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The Oklahoma State Capitol building is located at 2300 North Lincoln Boulevard in Oklahoma City where the state’s Senate and House of Representatives draft and pass legislatures. The Capitol campus is also combined with other Government office buildings such as the Jim Thorpe Complex. The old Capitol building was in Guthrie, Oklahoma. Solomon Layton has been acclaimed as the chief architect of new State Capitol building which was constructed between 1914 and 1917 by Manhattan Construction Company at an estimated cost of $1. 5 million. The Capitol building was built on a land of 400,000 square feet and consists of six floors.
The original construction plans of the Capitol with dome remained as an unfulfilled dream for about 86 years due to budget constraints and material shortage during World War I. The dome measuring 157 feet high and 80 feet in diameter constructed at a cost of $21 million crowned the Capitol building on 20 June 2001 when Frank Keating was the Governor of Oklahoma. A 17-feet native American bronze statue popularly known as ‘The Guardian Statue’ created by artist Enoch Kelley Haney was placed on top of the dome on 7 June 2002. Kelley Haney was a State Senator in Oklahoma and is presently the Chief of the Seminole Nation.
The dome symbolizes the first 100 years of the State’s growth and its prospective future. The Oklahoma State Capitol is loaded with excellent works of art such as sculptures, murals, portraits and paintings that attract thousands of tourists and school children every year. The works of art are a repository of Oklahoma history and they reflect the rich and diverse heritage of Oklahoma. The Oklahoma State Capitol is open every day between 8. 30 A. M and 5. 30 P. M. and the Oklahoma Arts Council maintains the art works in the public areas of the State Capitol.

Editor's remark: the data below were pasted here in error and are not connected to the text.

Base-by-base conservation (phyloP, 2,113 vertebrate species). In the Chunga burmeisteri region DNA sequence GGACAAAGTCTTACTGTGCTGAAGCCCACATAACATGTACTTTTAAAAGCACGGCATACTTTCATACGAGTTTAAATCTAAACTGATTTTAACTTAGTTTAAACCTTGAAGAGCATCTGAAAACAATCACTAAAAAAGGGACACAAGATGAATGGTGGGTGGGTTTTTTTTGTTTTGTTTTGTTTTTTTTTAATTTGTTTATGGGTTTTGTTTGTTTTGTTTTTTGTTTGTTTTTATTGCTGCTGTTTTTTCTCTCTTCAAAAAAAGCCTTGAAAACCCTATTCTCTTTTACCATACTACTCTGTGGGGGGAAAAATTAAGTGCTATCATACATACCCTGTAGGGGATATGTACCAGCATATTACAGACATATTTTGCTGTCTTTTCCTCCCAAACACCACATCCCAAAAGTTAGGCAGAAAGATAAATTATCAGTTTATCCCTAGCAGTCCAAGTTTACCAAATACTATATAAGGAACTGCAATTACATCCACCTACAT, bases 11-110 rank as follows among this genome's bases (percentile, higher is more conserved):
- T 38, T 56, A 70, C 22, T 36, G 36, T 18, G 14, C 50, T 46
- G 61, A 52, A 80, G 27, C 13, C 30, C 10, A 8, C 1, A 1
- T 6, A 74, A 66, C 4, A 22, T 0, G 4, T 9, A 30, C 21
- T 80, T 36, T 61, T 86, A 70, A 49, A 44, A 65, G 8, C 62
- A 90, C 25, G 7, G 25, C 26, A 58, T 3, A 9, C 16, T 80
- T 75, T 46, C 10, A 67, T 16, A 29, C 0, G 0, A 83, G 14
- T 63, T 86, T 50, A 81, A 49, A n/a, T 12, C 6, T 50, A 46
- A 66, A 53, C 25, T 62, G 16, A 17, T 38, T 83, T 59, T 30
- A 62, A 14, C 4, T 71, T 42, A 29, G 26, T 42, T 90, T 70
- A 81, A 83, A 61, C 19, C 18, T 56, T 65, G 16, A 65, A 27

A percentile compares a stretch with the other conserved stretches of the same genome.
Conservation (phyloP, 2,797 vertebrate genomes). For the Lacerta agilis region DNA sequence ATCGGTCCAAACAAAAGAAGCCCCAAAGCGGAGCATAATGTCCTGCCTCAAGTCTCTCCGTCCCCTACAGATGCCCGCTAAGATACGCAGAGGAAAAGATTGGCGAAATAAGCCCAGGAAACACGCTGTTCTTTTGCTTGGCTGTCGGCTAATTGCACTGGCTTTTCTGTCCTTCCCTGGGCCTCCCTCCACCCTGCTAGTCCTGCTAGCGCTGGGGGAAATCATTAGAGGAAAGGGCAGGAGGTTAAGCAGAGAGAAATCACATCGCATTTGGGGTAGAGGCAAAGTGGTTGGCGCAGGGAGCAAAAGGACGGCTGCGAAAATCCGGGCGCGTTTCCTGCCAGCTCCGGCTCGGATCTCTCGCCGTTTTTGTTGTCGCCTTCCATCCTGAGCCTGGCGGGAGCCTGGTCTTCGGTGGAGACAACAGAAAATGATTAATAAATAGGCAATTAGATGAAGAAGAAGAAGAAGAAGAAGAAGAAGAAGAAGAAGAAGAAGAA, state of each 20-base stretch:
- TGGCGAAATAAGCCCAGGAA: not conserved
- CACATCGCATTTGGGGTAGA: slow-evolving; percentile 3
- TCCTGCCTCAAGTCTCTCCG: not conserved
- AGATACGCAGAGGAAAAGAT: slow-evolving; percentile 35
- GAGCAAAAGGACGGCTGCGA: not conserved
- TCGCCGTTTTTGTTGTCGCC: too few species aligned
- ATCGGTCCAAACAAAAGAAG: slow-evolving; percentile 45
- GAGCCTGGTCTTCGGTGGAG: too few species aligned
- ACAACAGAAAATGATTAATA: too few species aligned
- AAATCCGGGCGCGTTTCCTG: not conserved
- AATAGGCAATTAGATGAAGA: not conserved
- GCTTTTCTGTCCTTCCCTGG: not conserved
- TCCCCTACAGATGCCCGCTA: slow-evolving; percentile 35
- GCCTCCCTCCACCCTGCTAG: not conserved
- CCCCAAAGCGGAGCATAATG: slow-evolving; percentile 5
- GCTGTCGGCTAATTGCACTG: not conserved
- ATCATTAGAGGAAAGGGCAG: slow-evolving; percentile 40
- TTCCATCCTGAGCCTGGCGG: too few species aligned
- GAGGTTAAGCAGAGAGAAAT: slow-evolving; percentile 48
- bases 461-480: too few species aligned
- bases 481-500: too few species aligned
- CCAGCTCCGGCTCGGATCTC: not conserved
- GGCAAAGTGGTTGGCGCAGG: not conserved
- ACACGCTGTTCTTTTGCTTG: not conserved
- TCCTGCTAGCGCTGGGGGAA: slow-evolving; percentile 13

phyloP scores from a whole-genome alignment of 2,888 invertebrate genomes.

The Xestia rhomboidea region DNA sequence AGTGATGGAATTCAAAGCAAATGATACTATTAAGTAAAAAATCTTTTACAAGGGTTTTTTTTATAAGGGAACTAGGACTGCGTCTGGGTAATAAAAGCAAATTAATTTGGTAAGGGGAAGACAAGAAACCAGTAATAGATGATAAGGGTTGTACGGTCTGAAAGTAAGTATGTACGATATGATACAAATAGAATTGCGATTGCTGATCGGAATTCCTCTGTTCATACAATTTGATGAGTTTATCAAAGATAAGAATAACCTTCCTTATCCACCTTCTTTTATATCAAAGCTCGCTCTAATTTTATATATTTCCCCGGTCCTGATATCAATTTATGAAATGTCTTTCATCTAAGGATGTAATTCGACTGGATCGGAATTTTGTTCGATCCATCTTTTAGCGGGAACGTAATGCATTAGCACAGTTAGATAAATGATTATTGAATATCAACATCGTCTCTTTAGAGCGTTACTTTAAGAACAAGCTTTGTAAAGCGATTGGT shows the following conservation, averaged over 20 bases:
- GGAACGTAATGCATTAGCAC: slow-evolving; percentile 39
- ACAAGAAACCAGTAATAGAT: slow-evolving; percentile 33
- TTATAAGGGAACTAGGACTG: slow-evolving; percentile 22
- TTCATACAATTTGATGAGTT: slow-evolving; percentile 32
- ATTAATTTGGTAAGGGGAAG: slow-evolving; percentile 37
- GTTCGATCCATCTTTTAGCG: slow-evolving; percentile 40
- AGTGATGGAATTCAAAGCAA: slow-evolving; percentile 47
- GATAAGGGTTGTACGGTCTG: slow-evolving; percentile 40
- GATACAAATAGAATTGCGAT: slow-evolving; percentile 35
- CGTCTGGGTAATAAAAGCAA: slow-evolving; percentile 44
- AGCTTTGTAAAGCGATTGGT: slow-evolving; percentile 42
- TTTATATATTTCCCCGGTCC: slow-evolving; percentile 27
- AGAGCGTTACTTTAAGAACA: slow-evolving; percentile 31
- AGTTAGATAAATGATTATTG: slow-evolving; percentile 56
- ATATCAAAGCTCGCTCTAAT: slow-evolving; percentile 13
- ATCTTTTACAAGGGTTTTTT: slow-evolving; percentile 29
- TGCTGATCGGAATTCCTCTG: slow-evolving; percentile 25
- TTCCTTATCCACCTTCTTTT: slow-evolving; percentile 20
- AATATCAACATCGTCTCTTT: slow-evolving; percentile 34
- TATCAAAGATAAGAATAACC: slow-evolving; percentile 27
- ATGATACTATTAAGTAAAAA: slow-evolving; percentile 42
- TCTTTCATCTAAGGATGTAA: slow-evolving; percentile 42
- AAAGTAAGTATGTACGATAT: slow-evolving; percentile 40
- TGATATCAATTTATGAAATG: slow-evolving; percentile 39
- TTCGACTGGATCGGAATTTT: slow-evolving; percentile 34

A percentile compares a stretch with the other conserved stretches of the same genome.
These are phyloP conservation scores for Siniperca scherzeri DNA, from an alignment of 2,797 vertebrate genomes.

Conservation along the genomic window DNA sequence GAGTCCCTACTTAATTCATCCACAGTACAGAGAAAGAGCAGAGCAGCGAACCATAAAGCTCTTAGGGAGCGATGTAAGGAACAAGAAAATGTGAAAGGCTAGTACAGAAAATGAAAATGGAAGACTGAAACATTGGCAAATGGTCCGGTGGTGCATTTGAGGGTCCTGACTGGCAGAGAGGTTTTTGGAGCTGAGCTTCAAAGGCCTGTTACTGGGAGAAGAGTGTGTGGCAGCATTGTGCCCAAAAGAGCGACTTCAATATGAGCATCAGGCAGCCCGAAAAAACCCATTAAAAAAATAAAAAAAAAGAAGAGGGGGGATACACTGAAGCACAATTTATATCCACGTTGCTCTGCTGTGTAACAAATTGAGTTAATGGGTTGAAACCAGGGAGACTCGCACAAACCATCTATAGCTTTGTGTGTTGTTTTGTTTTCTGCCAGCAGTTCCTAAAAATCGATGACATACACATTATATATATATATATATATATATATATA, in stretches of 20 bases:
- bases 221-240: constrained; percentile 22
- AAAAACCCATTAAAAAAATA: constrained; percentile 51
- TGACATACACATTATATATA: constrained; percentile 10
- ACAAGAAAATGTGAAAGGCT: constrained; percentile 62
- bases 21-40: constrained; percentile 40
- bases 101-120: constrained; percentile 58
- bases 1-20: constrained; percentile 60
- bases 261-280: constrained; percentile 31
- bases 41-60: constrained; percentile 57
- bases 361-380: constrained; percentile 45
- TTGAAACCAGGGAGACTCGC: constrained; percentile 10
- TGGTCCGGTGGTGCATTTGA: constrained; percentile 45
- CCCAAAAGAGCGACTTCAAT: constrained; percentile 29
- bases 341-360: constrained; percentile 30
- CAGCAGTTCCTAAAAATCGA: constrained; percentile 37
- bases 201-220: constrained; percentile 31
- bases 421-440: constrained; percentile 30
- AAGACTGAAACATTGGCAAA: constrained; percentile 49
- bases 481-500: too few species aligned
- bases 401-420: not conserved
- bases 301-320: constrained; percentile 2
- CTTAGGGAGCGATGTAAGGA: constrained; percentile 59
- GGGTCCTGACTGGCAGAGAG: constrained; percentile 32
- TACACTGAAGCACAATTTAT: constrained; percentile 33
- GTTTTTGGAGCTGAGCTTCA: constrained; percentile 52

Walking inside the Capitol building commends awe and respect, and every piece of art inside the building is breathtaking. However a few sample art works to mention here are, The Earth and I are One – the mystical painting of a meditating Native American by artist Enoch Kelley Haney in the first floor, the exuberant ambience of the Hall of Governors in the second floor, the Pro Patria mural dedicated to the brave soldiers by artist Thomas Gilbert White in the fourth floor, and We Belong to the Land mural by Jeff Dodd in the fifth floor.
Oklahoma is the only state in the United States to have active oil wells on its grounds. The history of oil wells can be traced back in 1872 when the first oil company Chickasaw was started. Wayne Cooper’s painting ‘The Magic of Petroleum’ with traces of oil cropping up, transports our imagination to the 19th century. The native Americans used petroleum for medicinal purposes also. Oklahoma State Capitol was designed to have a dome but was left without a dome for long. Now that the dome has been added, it has brought pride for the city and the people of Oklahoma.